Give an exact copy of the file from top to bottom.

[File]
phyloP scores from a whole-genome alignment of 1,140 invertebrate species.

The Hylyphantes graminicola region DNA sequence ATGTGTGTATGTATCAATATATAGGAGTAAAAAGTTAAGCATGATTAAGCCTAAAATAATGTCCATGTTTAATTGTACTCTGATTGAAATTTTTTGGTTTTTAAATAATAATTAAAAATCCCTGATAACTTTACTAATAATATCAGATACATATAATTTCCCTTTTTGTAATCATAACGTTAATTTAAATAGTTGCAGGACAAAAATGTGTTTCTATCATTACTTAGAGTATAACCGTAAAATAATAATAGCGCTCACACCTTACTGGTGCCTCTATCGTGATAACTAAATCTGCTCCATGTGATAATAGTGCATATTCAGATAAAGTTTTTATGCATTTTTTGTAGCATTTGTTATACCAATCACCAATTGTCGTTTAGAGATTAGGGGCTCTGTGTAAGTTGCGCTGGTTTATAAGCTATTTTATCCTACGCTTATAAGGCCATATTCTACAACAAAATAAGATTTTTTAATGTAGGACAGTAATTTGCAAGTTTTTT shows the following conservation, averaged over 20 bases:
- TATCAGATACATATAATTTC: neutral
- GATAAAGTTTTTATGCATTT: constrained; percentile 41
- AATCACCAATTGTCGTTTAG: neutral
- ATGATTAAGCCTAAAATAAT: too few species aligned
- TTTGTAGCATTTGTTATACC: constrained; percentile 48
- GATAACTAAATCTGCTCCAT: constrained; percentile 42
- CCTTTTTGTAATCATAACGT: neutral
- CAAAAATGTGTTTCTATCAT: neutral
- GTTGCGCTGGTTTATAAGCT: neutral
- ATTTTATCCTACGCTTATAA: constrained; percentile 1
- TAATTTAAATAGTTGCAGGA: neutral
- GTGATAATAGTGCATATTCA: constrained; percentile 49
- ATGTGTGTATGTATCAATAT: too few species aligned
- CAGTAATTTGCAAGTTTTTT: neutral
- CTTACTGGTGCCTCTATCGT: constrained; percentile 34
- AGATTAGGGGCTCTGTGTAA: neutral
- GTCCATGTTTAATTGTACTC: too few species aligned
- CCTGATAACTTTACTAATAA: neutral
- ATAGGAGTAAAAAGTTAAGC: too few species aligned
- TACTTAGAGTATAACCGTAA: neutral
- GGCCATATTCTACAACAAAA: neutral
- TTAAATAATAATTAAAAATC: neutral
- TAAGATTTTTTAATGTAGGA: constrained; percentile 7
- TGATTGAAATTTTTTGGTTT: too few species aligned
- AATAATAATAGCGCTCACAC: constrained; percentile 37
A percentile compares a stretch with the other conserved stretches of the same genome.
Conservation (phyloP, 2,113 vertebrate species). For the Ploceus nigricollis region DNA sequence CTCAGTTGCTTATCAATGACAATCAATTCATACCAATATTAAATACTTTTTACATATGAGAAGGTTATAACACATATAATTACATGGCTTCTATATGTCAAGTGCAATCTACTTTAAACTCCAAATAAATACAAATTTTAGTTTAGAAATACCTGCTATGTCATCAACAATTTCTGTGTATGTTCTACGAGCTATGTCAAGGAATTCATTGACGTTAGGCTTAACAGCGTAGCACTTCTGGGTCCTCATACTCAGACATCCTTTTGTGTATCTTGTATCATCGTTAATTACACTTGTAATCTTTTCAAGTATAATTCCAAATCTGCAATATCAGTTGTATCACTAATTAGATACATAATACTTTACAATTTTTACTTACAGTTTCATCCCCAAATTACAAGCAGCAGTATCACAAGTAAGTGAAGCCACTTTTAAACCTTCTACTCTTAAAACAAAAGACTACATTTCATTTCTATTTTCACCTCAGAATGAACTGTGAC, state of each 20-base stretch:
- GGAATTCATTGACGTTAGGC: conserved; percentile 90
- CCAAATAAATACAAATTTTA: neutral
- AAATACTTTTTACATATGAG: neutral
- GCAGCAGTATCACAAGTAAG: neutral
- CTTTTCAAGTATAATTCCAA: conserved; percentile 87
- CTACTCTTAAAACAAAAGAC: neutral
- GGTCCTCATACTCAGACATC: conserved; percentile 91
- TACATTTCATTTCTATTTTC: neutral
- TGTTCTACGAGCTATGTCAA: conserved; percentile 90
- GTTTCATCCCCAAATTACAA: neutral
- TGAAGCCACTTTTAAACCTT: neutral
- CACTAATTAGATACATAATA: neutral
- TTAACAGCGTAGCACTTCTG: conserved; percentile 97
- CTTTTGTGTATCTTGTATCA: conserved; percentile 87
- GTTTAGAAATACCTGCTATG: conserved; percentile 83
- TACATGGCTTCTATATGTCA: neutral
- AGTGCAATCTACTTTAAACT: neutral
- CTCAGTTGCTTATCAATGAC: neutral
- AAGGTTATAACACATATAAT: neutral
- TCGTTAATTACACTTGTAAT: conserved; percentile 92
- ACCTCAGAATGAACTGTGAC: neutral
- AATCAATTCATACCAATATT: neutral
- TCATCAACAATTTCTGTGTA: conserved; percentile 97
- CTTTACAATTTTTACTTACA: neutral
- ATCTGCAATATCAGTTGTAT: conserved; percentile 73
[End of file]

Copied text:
phyloP scores from a whole-genome alignment of 1,140 invertebrate species.

The Hylyphantes graminicola region DNA sequence ATGTGTGTATGTATCAATATATAGGAGTAAAAAGTTAAGCATGATTAAGCCTAAAATAATGTCCATGTTTAATTGTACTCTGATTGAAATTTTTTGGTTTTTAAATAATAATTAAAAATCCCTGATAACTTTACTAATAATATCAGATACATATAATTTCCCTTTTTGTAATCATAACGTTAATTTAAATAGTTGCAGGACAAAAATGTGTTTCTATCATTACTTAGAGTATAACCGTAAAATAATAATAGCGCTCACACCTTACTGGTGCCTCTATCGTGATAACTAAATCTGCTCCATGTGATAATAGTGCATATTCAGATAAAGTTTTTATGCATTTTTTGTAGCATTTGTTATACCAATCACCAATTGTCGTTTAGAGATTAGGGGCTCTGTGTAAGTTGCGCTGGTTTATAAGCTATTTTATCCTACGCTTATAAGGCCATATTCTACAACAAAATAAGATTTTTTAATGTAGGACAGTAATTTGCAAGTTTTTT shows the following conservation, averaged over 20 bases:
- TATCAGATACATATAATTTC: neutral
- GATAAAGTTTTTATGCATTT: constrained; percentile 41
- AATCACCAATTGTCGTTTAG: neutral
- ATGATTAAGCCTAAAATAAT: too few species aligned
- TTTGTAGCATTTGTTATACC: constrained; percentile 48
- GATAACTAAATCTGCTCCAT: constrained; percentile 42
- CCTTTTTGTAATCATAACGT: neutral
- CAAAAATGTGTTTCTATCAT: neutral
- GTTGCGCTGGTTTATAAGCT: neutral
- ATTTTATCCTACGCTTATAA: constrained; percentile 1
- TAATTTAAATAGTTGCAGGA: neutral
- GTGATAATAGTGCATATTCA: constrained; percentile 49
- ATGTGTGTATGTATCAATAT: too few species aligned
- CAGTAATTTGCAAGTTTTTT: neutral
- CTTACTGGTGCCTCTATCGT: constrained; percentile 34
- AGATTAGGGGCTCTGTGTAA: neutral
- GTCCATGTTTAATTGTACTC: too few species aligned
- CCTGATAACTTTACTAATAA: neutral
- ATAGGAGTAAAAAGTTAAGC: too few species aligned
- TACTTAGAGTATAACCGTAA: neutral
- GGCCATATTCTACAACAAAA: neutral
- TTAAATAATAATTAAAAATC: neutral
- TAAGATTTTTTAATGTAGGA: constrained; percentile 7
- TGATTGAAATTTTTTGGTTT: too few species aligned
- AATAATAATAGCGCTCACAC: constrained; percentile 37
A percentile compares a stretch with the other conserved stretches of the same genome.
Conservation (phyloP, 2,113 vertebrate species). For the Ploceus nigricollis region DNA sequence CTCAGTTGCTTATCAATGACAATCAATTCATACCAATATTAAATACTTTTTACATATGAGAAGGTTATAACACATATAATTACATGGCTTCTATATGTCAAGTGCAATCTACTTTAAACTCCAAATAAATACAAATTTTAGTTTAGAAATACCTGCTATGTCATCAACAATTTCTGTGTATGTTCTACGAGCTATGTCAAGGAATTCATTGACGTTAGGCTTAACAGCGTAGCACTTCTGGGTCCTCATACTCAGACATCCTTTTGTGTATCTTGTATCATCGTTAATTACACTTGTAATCTTTTCAAGTATAATTCCAAATCTGCAATATCAGTTGTATCACTAATTAGATACATAATACTTTACAATTTTTACTTACAGTTTCATCCCCAAATTACAAGCAGCAGTATCACAAGTAAGTGAAGCCACTTTTAAACCTTCTACTCTTAAAACAAAAGACTACATTTCATTTCTATTTTCACCTCAGAATGAACTGTGAC, state of each 20-base stretch:
- GGAATTCATTGACGTTAGGC: conserved; percentile 90
- CCAAATAAATACAAATTTTA: neutral
- AAATACTTTTTACATATGAG: neutral
- GCAGCAGTATCACAAGTAAG: neutral
- CTTTTCAAGTATAATTCCAA: conserved; percentile 87
- CTACTCTTAAAACAAAAGAC: neutral
- GGTCCTCATACTCAGACATC: conserved; percentile 91
- TACATTTCATTTCTATTTTC: neutral
- TGTTCTACGAGCTATGTCAA: conserved; percentile 90
- GTTTCATCCCCAAATTACAA: neutral
- TGAAGCCACTTTTAAACCTT: neutral
- CACTAATTAGATACATAATA: neutral
- TTAACAGCGTAGCACTTCTG: conserved; percentile 97
- CTTTTGTGTATCTTGTATCA: conserved; percentile 87
- GTTTAGAAATACCTGCTATG: conserved; percentile 83
- TACATGGCTTCTATATGTCA: neutral
- AGTGCAATCTACTTTAAACT: neutral
- CTCAGTTGCTTATCAATGAC: neutral
- AAGGTTATAACACATATAAT: neutral
- TCGTTAATTACACTTGTAAT: conserved; percentile 92
- ACCTCAGAATGAACTGTGAC: neutral
- AATCAATTCATACCAATATT: neutral
- TCATCAACAATTTCTGTGTA: conserved; percentile 97
- CTTTACAATTTTTACTTACA: neutral
- ATCTGCAATATCAGTTGTAT: conserved; percentile 73